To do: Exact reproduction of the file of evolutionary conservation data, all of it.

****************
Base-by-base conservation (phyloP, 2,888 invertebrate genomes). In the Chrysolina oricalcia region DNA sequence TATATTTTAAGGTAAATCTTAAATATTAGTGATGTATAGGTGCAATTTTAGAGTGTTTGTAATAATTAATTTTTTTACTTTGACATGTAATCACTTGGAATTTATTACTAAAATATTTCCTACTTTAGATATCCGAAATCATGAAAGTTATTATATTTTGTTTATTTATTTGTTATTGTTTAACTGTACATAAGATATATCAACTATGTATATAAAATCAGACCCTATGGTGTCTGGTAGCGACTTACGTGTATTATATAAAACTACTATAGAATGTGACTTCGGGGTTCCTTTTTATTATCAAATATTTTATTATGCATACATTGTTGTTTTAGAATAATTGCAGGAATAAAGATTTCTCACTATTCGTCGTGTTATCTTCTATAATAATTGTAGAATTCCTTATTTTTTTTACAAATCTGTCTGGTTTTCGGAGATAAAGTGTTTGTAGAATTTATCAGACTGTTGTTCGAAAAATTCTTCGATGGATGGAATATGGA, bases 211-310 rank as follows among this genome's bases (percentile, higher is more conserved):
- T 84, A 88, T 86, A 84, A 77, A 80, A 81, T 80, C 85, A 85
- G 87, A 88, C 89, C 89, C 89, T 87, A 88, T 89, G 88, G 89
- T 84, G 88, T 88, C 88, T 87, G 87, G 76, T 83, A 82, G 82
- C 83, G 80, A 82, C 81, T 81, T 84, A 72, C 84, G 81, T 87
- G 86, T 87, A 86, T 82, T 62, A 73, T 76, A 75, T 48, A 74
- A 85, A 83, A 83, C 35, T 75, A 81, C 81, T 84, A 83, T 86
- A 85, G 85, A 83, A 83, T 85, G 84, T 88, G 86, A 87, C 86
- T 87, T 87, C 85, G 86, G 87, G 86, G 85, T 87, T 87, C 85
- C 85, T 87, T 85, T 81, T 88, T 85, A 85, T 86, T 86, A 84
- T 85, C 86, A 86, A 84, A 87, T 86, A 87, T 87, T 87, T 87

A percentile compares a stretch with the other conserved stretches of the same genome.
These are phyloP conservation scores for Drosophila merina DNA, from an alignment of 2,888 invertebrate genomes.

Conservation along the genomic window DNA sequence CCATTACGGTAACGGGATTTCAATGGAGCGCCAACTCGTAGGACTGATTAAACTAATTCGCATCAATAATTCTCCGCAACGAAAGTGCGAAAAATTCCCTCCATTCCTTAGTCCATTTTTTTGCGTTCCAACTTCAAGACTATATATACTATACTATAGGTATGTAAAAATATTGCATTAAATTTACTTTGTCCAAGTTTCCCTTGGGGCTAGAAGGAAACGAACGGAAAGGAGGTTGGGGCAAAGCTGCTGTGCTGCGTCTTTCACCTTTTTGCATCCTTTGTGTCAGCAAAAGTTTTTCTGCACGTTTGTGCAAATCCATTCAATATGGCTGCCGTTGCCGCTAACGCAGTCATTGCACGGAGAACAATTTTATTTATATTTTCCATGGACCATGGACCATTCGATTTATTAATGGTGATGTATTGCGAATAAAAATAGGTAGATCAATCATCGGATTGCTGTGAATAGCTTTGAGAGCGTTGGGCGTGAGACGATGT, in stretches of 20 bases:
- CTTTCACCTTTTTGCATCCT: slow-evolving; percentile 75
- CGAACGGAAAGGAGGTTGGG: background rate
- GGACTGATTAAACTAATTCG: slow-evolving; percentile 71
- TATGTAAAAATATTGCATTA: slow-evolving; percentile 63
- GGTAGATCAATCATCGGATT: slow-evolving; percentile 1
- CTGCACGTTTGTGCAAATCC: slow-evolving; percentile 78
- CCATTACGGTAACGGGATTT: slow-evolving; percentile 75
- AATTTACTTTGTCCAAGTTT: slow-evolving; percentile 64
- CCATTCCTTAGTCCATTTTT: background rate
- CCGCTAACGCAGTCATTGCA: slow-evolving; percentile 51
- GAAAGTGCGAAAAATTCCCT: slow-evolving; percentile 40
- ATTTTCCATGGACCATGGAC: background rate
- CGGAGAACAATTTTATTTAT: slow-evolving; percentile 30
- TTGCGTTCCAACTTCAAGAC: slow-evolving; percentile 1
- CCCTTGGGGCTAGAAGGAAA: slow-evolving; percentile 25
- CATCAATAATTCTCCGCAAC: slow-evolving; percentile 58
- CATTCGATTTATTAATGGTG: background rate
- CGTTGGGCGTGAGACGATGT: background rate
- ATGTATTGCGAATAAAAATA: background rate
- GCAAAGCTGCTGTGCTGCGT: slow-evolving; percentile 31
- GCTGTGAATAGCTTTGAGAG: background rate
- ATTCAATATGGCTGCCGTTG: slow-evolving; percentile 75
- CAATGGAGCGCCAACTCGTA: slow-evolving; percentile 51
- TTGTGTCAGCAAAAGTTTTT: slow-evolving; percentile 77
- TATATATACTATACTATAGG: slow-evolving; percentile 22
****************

Base-by-base conservation (phyloP, 2,888 invertebrate genomes). In the Chrysolina oricalcia region DNA sequence TATATTTTAAGGTAAATCTTAAATATTAGTGATGTATAGGTGCAATTTTAGAGTGTTTGTAATAATTAATTTTTTTACTTTGACATGTAATCACTTGGAATTTATTACTAAAATATTTCCTACTTTAGATATCCGAAATCATGAAAGTTATTATATTTTGTTTATTTATTTGTTATTGTTTAACTGTACATAAGATATATCAACTATGTATATAAAATCAGACCCTATGGTGTCTGGTAGCGACTTACGTGTATTATATAAAACTACTATAGAATGTGACTTCGGGGTTCCTTTTTATTATCAAATATTTTATTATGCATACATTGTTGTTTTAGAATAATTGCAGGAATAAAGATTTCTCACTATTCGTCGTGTTATCTTCTATAATAATTGTAGAATTCCTTATTTTTTTTACAAATCTGTCTGGTTTTCGGAGATAAAGTGTTTGTAGAATTTATCAGACTGTTGTTCGAAAAATTCTTCGATGGATGGAATATGGA, bases 211-310 rank as follows among this genome's bases (percentile, higher is more conserved):
- T 84, A 88, T 86, A 84, A 77, A 80, A 81, T 80, C 85, A 85
- G 87, A 88, C 89, C 89, C 89, T 87, A 88, T 89, G 88, G 89
- T 84, G 88, T 88, C 88, T 87, G 87, G 76, T 83, A 82, G 82
- C 83, G 80, A 82, C 81, T 81, T 84, A 72, C 84, G 81, T 87
- G 86, T 87, A 86, T 82, T 62, A 73, T 76, A 75, T 48, A 74
- A 85, A 83, A 83, C 35, T 75, A 81, C 81, T 84, A 83, T 86
- A 85, G 85, A 83, A 83, T 85, G 84, T 88, G 86, A 87, C 86
- T 87, T 87, C 85, G 86, G 87, G 86, G 85, T 87, T 87, C 85
- C 85, T 87, T 85, T 81, T 88, T 85, A 85, T 86, T 86, A 84
- T 85, C 86, A 86, A 84, A 87, T 86, A 87, T 87, T 87, T 87

A percentile compares a stretch with the other conserved stretches of the same genome.
These are phyloP conservation scores for Drosophila merina DNA, from an alignment of 2,888 invertebrate genomes.

Conservation along the genomic window DNA sequence CCATTACGGTAACGGGATTTCAATGGAGCGCCAACTCGTAGGACTGATTAAACTAATTCGCATCAATAATTCTCCGCAACGAAAGTGCGAAAAATTCCCTCCATTCCTTAGTCCATTTTTTTGCGTTCCAACTTCAAGACTATATATACTATACTATAGGTATGTAAAAATATTGCATTAAATTTACTTTGTCCAAGTTTCCCTTGGGGCTAGAAGGAAACGAACGGAAAGGAGGTTGGGGCAAAGCTGCTGTGCTGCGTCTTTCACCTTTTTGCATCCTTTGTGTCAGCAAAAGTTTTTCTGCACGTTTGTGCAAATCCATTCAATATGGCTGCCGTTGCCGCTAACGCAGTCATTGCACGGAGAACAATTTTATTTATATTTTCCATGGACCATGGACCATTCGATTTATTAATGGTGATGTATTGCGAATAAAAATAGGTAGATCAATCATCGGATTGCTGTGAATAGCTTTGAGAGCGTTGGGCGTGAGACGATGT, in stretches of 20 bases:
- CTTTCACCTTTTTGCATCCT: slow-evolving; percentile 75
- CGAACGGAAAGGAGGTTGGG: background rate
- GGACTGATTAAACTAATTCG: slow-evolving; percentile 71
- TATGTAAAAATATTGCATTA: slow-evolving; percentile 63
- GGTAGATCAATCATCGGATT: slow-evolving; percentile 1
- CTGCACGTTTGTGCAAATCC: slow-evolving; percentile 78
- CCATTACGGTAACGGGATTT: slow-evolving; percentile 75
- AATTTACTTTGTCCAAGTTT: slow-evolving; percentile 64
- CCATTCCTTAGTCCATTTTT: background rate
- CCGCTAACGCAGTCATTGCA: slow-evolving; percentile 51
- GAAAGTGCGAAAAATTCCCT: slow-evolving; percentile 40
- ATTTTCCATGGACCATGGAC: background rate
- CGGAGAACAATTTTATTTAT: slow-evolving; percentile 30
- TTGCGTTCCAACTTCAAGAC: slow-evolving; percentile 1
- CCCTTGGGGCTAGAAGGAAA: slow-evolving; percentile 25
- CATCAATAATTCTCCGCAAC: slow-evolving; percentile 58
- CATTCGATTTATTAATGGTG: background rate
- CGTTGGGCGTGAGACGATGT: background rate
- ATGTATTGCGAATAAAAATA: background rate
- GCAAAGCTGCTGTGCTGCGT: slow-evolving; percentile 31
- GCTGTGAATAGCTTTGAGAG: background rate
- ATTCAATATGGCTGCCGTTG: slow-evolving; percentile 75
- CAATGGAGCGCCAACTCGTA: slow-evolving; percentile 51
- TTGTGTCAGCAAAAGTTTTT: slow-evolving; percentile 77
- TATATATACTATACTATAGG: slow-evolving; percentile 22